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Why Riding An Elevator Is Like Changing Gravity

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A long time ago, in between undergrad and grad school, I had a job as a New York City foot messenger.

It was pretty cool. I got to know the subway system with startling accuracy. I delivered stuff to Annie Leibovitz's studio weekly. And I got to peer into the lives of many an investment bank.

But the best part of the job was the elevators — those long, high-speed elevator rides.

Being a physics student, I knew about Albert Einstein's famous recognition that riding on an upwardly accelerating elevator would be the same as feeling the "force" of gravity while being stationary on a planet's surface. It was this equivalence that led him to key parts of the General Theory of Relativity.

Being the dork that I was, I kept a red ball with me — so that every time I got on an elevator, I could toss it upwards at the exact moment the elevator accelerated upwards or downwards. If I caught it just right, the ball would seem to hang in the air for a moment, like gravity had been canceled.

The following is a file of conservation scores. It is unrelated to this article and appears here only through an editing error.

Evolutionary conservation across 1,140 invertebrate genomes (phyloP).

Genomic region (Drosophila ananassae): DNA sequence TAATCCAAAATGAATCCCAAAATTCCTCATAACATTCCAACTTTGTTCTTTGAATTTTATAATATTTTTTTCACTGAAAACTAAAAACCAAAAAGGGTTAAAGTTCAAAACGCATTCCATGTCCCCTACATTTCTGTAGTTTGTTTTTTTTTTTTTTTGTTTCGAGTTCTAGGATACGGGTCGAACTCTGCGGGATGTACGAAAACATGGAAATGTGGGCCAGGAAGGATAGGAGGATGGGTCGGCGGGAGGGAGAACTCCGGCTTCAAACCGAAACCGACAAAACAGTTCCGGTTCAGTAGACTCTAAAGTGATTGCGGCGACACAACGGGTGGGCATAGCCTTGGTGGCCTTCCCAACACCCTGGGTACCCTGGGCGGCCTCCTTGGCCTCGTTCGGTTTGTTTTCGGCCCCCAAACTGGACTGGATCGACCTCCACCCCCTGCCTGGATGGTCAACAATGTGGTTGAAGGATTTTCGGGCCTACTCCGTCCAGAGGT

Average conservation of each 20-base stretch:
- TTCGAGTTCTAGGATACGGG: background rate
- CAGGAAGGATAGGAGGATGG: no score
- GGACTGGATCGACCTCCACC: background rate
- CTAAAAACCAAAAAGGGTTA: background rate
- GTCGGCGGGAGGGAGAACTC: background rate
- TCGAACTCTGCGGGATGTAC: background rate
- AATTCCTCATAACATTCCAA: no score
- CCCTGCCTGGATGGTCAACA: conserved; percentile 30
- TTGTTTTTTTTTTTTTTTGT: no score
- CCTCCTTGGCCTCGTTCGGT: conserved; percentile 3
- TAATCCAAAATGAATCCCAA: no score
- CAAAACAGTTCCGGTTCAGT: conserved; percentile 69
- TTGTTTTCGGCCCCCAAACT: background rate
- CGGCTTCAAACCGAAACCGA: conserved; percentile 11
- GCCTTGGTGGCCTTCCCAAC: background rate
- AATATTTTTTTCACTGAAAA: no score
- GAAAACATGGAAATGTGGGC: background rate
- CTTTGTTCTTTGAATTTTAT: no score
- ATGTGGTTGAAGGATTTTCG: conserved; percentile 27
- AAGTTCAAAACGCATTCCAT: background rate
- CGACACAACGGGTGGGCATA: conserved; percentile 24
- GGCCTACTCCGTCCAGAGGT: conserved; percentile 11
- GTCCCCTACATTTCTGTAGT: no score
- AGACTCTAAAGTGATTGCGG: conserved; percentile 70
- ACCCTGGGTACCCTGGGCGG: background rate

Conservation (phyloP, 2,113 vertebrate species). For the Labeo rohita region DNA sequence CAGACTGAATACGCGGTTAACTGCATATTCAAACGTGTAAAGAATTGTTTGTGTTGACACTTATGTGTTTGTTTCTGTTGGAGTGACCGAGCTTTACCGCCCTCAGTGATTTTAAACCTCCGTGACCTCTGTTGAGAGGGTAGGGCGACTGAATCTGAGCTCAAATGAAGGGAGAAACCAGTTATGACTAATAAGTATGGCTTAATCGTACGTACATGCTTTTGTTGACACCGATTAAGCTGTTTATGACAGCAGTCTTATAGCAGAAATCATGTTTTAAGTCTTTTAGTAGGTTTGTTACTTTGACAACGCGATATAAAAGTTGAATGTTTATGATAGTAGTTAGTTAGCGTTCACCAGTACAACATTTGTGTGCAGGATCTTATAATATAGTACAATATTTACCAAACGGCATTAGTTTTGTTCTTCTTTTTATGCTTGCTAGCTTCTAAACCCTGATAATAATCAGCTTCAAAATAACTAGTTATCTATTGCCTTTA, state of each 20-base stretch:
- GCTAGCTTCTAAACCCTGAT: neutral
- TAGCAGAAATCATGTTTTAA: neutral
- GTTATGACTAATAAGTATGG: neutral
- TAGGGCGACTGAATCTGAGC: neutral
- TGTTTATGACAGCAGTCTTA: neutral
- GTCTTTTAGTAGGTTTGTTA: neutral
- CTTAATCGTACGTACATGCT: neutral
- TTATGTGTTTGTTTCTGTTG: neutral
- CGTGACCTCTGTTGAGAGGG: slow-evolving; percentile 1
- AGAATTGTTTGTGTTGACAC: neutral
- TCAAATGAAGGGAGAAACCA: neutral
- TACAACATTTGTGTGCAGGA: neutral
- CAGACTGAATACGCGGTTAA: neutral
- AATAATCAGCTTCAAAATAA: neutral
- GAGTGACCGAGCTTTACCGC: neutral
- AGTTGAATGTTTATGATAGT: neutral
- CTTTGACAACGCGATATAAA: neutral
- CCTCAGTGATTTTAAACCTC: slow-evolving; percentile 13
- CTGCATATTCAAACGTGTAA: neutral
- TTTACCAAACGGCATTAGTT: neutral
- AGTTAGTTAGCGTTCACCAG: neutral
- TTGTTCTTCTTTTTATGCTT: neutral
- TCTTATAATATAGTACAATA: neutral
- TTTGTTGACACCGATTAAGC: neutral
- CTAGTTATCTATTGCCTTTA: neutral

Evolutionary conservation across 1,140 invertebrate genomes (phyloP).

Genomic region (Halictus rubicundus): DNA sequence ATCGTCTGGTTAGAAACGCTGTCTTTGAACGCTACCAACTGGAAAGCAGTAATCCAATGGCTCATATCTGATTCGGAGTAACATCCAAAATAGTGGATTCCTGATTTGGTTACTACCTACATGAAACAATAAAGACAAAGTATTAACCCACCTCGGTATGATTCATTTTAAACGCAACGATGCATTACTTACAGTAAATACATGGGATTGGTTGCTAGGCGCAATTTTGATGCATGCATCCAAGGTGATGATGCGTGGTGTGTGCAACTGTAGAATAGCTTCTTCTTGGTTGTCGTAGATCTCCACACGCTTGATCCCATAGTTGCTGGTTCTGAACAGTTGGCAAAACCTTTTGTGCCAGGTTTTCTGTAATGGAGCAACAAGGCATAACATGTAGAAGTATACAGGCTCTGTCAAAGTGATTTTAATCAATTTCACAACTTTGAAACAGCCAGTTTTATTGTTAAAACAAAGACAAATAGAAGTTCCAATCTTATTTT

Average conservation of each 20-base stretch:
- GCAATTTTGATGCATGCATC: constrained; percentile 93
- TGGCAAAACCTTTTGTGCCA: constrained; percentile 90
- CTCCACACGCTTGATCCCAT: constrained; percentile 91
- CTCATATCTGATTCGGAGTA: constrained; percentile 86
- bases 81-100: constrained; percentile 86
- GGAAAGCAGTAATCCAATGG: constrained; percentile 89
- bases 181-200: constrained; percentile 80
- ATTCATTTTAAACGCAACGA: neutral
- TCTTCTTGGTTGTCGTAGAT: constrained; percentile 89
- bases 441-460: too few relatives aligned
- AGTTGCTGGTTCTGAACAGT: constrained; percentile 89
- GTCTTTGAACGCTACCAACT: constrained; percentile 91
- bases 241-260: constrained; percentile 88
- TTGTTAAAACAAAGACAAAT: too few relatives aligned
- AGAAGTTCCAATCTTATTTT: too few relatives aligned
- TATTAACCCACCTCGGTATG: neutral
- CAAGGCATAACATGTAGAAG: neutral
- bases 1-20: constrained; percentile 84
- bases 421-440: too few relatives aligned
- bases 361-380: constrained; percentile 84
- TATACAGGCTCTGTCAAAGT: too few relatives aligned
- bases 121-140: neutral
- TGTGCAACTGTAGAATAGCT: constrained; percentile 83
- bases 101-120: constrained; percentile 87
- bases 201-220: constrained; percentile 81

Everyone else in those workday elevators thought I was nuts — but it always blew my mind.

To illustrate the point I was trying to work out back then, here is a great video from the . As is often the case, I initially found this video on the great site The Kids Should See This.

Adam Frank is a co-founder of the 13.7 blog, an astrophysics professor at the University of Rochester and author of the upcoming bookLight of the Stars: Alien Worlds and the Fate of the Earth. His scientific studies are funded by the National Science Foundation, NASA and the Department of Education. You can keep up with more of what Adam is thinking onFacebook and Twitter:@adamfrank4

Copyright 2021 NPR. To see more, visit https://www.npr.org.

Adam Frank was a contributor to the NPR blog 13.7: Cosmos & Culture. A professor at the University of Rochester, Frank is a theoretical/computational astrophysicist and currently heads a research group developing supercomputer code to study the formation and death of stars. Frank's research has also explored the evolution of newly born planets and the structure of clouds in the interstellar medium. Recently, he has begun work in the fields of astrobiology and network theory/data science. Frank also holds a joint appointment at the Laboratory for Laser Energetics, a Department of Energy fusion lab.